Technology and Society: Engineering Cultures, Chemistry, and Social Order in the Second Industrial Revolution (1890 to 1930)

The lecture is concerned with the major surge of modernization and industrialization in the Western world around 1900 and contemporary debates among engineers—including chemical engineers—about the “consequences” of technology in society. The United States and Germany were the two leading countries of the Second Industrial Revolution, and it was here that engineers first formulated political theories, ethics, and metaphysics of technology and traded them across the Atlantic Ocean. Engineers were also at this time trying to constitute themselves as a new profession and social elite, facing often fierce opposition from traditional elites, such as the nobility, military, attorneys and physicians, practitioners of the “hard” sciences of chemistry and physics, and senior members of the civil service. Engineers, who had concerns about transferable skills, migration, philosophical reflection, and upward social mobility, were also a microcosm of larger segments of the population who were aspiring to become recognized citizens of the emerging secular bourgeois states. Taking the example of the relationship between engineers, chemical engineers, and chemists, I explore this understudied intersection of industrial experts and traditional social elites. I lay bare the diverse types of social and cultural capital that engineers used to carve out places for themselves in a society in which they were not unequivocally recognized as members of leading and distinguished classes.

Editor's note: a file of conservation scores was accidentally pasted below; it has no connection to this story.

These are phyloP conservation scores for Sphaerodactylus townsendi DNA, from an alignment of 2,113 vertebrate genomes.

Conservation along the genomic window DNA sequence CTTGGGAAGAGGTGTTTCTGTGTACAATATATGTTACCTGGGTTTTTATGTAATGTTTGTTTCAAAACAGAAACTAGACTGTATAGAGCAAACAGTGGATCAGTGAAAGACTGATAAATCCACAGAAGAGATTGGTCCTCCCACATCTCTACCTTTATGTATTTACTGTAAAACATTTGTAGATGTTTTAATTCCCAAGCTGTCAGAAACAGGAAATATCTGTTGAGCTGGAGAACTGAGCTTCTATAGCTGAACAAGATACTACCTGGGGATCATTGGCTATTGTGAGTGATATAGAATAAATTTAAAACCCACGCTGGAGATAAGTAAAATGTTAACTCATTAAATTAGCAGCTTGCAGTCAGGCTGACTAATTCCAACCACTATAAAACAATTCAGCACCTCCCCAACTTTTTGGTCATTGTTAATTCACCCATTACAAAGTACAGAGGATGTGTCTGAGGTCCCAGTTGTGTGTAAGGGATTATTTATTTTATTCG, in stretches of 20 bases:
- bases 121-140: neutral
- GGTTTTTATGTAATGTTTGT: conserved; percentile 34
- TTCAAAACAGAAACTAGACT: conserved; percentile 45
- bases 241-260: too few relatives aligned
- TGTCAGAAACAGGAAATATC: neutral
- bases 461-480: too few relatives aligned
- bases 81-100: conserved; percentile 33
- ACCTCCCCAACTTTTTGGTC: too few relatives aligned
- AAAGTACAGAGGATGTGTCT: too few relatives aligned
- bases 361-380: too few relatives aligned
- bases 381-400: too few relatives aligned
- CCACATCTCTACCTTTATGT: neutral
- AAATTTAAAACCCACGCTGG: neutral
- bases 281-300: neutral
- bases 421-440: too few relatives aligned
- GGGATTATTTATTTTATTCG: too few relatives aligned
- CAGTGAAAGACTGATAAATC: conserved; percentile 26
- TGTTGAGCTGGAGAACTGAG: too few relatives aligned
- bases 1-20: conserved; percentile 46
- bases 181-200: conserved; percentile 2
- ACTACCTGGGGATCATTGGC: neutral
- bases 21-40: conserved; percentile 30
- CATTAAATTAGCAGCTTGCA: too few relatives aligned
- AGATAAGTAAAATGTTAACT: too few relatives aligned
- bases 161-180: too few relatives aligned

The speaker, Heidi Voskuhl, teaches the history of technology in the Department of History and Sociology of Science at the University of Pennsylvania.

March 15, 2018

6:00 p.m.–8:00 p.m.

Science History Institute

315 Chestnut Street

Philadelphia, PA 19106

Event is free, registration requested. Here is the link: